Brandeis University recognizes the importance and benefits of communicating through social media. Social media is a powerful vehicle through which Brandeis may disseminate relevant news to its community, listen to voices and perceptions of Brandeis, connect with our audiences online and build goodwill. Social networks and other online media are great tools for engagement and two-way communication, but there is the potential for significant risks associated with inappropriate use. Existing legal responsibilities and university policies remain in place when Brandeis employees use social media.
These guidelines are intended for all students, faculty, staff and other official personnel who manage or contribute to official Brandeis University social media channels, which are defined as channels that speak on behalf of the university and have some oversight by university staff. These include, but are not limited to, channels for schools, academic departments and offices at Brandeis. Social media channels can include blogs, wikis and social networks such as Facebook, Twitter, YouTube, Instagram, Tumblr and LinkedIn.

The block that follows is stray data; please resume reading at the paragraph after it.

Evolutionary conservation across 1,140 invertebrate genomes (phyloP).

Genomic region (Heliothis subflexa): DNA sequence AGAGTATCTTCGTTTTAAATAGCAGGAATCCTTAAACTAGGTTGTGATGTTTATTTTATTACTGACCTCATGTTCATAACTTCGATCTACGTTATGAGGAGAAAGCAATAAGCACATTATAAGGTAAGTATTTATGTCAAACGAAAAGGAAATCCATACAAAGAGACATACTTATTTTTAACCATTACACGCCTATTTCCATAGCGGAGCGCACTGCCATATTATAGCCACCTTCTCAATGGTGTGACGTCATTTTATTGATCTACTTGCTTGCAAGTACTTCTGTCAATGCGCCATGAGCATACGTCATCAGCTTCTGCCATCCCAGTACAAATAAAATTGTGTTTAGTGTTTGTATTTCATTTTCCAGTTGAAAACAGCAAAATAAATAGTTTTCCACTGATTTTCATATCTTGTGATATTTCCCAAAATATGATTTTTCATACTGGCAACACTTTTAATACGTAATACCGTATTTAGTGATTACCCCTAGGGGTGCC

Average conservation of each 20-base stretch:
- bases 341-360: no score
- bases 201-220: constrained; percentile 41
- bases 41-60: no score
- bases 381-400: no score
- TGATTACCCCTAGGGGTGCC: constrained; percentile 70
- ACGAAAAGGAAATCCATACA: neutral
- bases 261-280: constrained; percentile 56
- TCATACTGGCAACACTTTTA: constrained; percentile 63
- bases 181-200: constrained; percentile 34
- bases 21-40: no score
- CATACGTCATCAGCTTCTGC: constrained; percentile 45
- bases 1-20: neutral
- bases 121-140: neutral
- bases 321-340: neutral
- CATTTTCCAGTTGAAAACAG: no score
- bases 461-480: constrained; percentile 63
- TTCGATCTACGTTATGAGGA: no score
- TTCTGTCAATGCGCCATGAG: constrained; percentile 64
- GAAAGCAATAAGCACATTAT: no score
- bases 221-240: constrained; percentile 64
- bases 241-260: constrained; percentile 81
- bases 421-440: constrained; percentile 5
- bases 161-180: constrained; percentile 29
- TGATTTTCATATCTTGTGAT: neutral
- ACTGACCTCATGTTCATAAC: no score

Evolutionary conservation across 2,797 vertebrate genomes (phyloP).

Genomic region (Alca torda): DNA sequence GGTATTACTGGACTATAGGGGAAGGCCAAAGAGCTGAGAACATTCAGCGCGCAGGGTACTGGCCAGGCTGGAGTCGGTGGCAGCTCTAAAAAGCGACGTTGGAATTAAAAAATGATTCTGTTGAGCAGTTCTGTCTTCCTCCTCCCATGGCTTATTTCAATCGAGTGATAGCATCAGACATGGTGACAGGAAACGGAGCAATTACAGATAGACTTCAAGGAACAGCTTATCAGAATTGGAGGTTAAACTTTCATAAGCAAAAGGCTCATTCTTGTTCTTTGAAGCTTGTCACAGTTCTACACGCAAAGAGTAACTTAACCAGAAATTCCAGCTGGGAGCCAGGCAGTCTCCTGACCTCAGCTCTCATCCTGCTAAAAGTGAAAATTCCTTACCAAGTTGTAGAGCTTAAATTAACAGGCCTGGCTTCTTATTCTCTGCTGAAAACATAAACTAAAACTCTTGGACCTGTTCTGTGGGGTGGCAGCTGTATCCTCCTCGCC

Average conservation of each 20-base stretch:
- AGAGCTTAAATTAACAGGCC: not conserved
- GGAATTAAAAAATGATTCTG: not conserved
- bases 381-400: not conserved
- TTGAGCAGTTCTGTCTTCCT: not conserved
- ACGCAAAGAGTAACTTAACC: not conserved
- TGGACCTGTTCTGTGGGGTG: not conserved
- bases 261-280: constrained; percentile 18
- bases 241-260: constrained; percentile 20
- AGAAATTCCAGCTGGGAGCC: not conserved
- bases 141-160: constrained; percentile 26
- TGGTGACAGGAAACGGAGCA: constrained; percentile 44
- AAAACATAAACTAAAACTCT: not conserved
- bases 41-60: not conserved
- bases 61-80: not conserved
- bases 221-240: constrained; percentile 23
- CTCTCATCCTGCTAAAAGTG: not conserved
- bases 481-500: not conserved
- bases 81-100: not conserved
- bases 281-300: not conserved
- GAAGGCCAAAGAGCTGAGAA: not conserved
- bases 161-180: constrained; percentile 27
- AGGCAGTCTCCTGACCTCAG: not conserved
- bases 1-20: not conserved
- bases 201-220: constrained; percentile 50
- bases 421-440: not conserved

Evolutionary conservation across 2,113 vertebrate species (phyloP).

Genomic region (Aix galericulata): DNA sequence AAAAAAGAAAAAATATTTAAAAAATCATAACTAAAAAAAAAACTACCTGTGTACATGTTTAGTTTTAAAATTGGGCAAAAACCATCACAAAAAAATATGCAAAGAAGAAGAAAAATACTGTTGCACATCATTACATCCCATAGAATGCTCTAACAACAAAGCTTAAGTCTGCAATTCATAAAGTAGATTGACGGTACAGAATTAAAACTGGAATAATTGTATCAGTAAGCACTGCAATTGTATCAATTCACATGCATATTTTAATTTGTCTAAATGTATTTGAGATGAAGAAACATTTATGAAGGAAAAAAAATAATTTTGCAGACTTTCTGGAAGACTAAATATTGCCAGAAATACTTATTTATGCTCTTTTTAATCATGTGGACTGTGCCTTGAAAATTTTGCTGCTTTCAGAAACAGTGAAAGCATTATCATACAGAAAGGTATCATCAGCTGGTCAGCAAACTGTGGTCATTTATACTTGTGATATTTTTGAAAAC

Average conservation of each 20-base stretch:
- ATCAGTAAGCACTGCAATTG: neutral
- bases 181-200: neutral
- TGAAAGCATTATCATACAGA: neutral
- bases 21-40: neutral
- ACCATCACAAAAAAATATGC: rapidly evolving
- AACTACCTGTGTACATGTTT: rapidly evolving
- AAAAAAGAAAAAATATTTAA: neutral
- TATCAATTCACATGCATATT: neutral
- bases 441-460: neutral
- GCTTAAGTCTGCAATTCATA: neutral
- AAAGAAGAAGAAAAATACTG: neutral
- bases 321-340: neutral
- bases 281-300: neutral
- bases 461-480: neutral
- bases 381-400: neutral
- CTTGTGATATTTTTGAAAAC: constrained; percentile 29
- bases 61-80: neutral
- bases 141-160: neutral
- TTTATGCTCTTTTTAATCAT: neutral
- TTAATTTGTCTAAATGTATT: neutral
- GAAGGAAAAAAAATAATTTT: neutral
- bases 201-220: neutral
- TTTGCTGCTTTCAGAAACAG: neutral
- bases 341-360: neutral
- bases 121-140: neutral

These guidelines DO NOT pertain to student groups or to the personal use of social media by students, staff and faculty members.
Guidelines for official Brandeis University accounts